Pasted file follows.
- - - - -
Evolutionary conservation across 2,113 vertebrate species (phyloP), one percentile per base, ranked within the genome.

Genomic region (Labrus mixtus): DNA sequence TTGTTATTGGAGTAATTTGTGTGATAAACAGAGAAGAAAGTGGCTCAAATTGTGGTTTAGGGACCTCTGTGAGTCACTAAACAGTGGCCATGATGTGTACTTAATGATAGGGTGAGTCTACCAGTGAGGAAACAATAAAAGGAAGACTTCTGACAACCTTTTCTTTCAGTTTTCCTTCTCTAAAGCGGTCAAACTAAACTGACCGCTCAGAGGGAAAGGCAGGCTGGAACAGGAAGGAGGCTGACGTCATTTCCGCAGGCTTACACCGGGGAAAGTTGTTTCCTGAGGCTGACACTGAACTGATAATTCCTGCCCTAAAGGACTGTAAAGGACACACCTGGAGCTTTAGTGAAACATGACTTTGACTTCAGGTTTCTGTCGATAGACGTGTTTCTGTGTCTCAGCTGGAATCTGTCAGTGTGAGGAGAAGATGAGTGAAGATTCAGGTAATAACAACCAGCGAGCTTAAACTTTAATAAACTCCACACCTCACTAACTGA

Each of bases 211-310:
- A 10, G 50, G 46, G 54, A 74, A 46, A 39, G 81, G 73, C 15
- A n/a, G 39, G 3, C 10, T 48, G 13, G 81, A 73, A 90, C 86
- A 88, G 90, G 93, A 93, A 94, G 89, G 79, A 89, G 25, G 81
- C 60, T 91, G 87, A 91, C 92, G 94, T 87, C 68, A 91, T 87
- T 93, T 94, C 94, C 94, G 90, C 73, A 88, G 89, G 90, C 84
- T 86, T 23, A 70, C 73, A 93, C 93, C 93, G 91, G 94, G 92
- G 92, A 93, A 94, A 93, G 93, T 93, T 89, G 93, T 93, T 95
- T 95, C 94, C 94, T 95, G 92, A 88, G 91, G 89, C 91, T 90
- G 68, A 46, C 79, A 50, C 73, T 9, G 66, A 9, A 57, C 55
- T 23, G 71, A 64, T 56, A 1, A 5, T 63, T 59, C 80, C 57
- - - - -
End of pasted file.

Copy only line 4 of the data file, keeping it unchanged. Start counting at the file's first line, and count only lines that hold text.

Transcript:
- A 10, G 50, G 46, G 54, A 74, A 46, A 39, G 81, G 73, C 15